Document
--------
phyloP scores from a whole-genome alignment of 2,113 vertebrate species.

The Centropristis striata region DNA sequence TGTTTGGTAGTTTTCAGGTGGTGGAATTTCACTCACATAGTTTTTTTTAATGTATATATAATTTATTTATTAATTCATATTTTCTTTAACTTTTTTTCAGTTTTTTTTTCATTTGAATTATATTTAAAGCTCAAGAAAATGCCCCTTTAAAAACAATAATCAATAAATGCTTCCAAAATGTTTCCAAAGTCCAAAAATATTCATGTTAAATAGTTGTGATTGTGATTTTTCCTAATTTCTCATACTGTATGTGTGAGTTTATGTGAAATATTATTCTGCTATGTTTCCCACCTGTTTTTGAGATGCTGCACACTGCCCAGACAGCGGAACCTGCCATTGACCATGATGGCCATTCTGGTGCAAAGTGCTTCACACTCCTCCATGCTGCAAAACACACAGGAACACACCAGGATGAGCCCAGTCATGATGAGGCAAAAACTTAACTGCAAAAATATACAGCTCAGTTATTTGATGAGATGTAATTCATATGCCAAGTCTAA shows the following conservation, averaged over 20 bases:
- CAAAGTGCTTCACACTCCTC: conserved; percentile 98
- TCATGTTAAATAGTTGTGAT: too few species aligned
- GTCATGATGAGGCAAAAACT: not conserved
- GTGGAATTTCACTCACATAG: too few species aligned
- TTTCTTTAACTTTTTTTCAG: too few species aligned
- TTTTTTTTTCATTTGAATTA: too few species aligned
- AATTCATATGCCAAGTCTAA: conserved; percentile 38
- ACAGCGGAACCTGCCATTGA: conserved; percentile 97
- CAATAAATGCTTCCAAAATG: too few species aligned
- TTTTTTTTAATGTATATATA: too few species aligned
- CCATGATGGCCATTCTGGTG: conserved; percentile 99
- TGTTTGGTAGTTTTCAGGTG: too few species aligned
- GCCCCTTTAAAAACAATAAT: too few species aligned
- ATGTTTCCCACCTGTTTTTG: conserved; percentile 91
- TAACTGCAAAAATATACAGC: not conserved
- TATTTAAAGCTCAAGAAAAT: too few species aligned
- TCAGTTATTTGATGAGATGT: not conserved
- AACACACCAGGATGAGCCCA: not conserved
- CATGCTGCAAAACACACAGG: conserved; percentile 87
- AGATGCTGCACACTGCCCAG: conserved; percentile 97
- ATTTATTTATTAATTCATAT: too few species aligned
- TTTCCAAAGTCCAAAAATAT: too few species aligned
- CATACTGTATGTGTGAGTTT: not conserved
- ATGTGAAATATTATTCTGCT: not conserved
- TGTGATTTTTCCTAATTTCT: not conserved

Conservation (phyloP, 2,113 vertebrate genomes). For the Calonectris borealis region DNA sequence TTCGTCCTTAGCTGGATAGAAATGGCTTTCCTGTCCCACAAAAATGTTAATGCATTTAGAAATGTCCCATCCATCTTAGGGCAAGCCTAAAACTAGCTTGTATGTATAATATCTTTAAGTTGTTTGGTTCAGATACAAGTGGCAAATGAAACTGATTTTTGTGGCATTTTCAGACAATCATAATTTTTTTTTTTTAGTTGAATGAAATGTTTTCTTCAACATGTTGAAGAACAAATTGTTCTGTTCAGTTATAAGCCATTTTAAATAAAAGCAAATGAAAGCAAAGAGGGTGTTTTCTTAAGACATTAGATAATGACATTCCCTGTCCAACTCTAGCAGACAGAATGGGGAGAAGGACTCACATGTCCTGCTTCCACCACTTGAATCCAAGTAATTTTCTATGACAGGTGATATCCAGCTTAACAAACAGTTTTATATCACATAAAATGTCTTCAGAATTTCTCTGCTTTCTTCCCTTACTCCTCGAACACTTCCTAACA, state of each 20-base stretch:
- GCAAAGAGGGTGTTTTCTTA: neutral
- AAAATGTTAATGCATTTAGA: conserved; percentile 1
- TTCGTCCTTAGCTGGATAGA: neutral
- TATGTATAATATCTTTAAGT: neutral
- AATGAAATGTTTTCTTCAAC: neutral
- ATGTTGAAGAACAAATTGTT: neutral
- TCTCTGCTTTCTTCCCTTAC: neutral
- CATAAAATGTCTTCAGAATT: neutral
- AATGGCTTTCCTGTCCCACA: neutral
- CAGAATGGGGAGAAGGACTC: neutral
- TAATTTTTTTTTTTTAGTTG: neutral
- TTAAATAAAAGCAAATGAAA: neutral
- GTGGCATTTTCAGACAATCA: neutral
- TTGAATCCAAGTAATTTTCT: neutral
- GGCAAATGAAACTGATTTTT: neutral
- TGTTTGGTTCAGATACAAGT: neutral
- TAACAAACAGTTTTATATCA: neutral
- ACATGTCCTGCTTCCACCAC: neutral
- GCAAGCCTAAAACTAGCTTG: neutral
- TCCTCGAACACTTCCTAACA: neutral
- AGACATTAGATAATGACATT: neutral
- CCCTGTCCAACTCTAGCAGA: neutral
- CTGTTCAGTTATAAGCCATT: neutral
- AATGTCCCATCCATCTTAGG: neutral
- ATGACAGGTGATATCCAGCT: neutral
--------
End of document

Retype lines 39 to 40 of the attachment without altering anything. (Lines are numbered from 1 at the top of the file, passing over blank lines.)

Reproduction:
- TAATTTTTTTTTTTTAGTTG: neutral
- TTAAATAAAAGCAAATGAAA: neutral